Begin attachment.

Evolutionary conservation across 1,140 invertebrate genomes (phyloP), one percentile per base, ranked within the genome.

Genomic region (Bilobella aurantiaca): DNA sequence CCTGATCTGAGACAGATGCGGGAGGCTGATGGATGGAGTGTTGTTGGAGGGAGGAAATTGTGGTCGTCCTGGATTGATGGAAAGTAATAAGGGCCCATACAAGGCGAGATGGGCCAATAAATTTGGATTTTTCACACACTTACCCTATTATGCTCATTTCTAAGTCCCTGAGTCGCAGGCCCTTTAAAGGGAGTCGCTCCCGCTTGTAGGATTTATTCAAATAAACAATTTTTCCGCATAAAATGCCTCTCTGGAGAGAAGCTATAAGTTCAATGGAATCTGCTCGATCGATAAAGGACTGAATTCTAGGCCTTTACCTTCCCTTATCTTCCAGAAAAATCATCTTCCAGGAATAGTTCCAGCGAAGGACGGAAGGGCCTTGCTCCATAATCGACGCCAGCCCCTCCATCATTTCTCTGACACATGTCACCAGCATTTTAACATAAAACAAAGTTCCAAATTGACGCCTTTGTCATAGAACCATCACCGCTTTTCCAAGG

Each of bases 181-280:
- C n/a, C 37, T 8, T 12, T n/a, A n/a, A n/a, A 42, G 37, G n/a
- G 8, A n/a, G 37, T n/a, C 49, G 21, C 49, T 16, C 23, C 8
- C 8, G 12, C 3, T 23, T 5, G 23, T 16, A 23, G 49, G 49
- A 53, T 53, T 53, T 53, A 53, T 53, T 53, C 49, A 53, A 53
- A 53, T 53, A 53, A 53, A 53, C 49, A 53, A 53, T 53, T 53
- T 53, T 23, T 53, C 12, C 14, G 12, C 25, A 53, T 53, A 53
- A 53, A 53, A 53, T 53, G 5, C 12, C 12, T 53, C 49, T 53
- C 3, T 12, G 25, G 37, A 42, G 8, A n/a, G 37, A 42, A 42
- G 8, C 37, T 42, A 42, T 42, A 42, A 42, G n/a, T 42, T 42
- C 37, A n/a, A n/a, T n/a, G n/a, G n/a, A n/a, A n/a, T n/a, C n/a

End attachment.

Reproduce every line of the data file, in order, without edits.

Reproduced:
Evolutionary conservation across 1,140 invertebrate genomes (phyloP), one percentile per base, ranked within the genome.

Genomic region (Bilobella aurantiaca): DNA sequence CCTGATCTGAGACAGATGCGGGAGGCTGATGGATGGAGTGTTGTTGGAGGGAGGAAATTGTGGTCGTCCTGGATTGATGGAAAGTAATAAGGGCCCATACAAGGCGAGATGGGCCAATAAATTTGGATTTTTCACACACTTACCCTATTATGCTCATTTCTAAGTCCCTGAGTCGCAGGCCCTTTAAAGGGAGTCGCTCCCGCTTGTAGGATTTATTCAAATAAACAATTTTTCCGCATAAAATGCCTCTCTGGAGAGAAGCTATAAGTTCAATGGAATCTGCTCGATCGATAAAGGACTGAATTCTAGGCCTTTACCTTCCCTTATCTTCCAGAAAAATCATCTTCCAGGAATAGTTCCAGCGAAGGACGGAAGGGCCTTGCTCCATAATCGACGCCAGCCCCTCCATCATTTCTCTGACACATGTCACCAGCATTTTAACATAAAACAAAGTTCCAAATTGACGCCTTTGTCATAGAACCATCACCGCTTTTCCAAGG

Each of bases 181-280:
- C n/a, C 37, T 8, T 12, T n/a, A n/a, A n/a, A 42, G 37, G n/a
- G 8, A n/a, G 37, T n/a, C 49, G 21, C 49, T 16, C 23, C 8
- C 8, G 12, C 3, T 23, T 5, G 23, T 16, A 23, G 49, G 49
- A 53, T 53, T 53, T 53, A 53, T 53, T 53, C 49, A 53, A 53
- A 53, T 53, A 53, A 53, A 53, C 49, A 53, A 53, T 53, T 53
- T 53, T 23, T 53, C 12, C 14, G 12, C 25, A 53, T 53, A 53
- A 53, A 53, A 53, T 53, G 5, C 12, C 12, T 53, C 49, T 53
- C 3, T 12, G 25, G 37, A 42, G 8, A n/a, G 37, A 42, A 42
- G 8, C 37, T 42, A 42, T 42, A 42, A 42, G n/a, T 42, T 42
- C 37, A n/a, A n/a, T n/a, G n/a, G n/a, A n/a, A n/a, T n/a, C n/a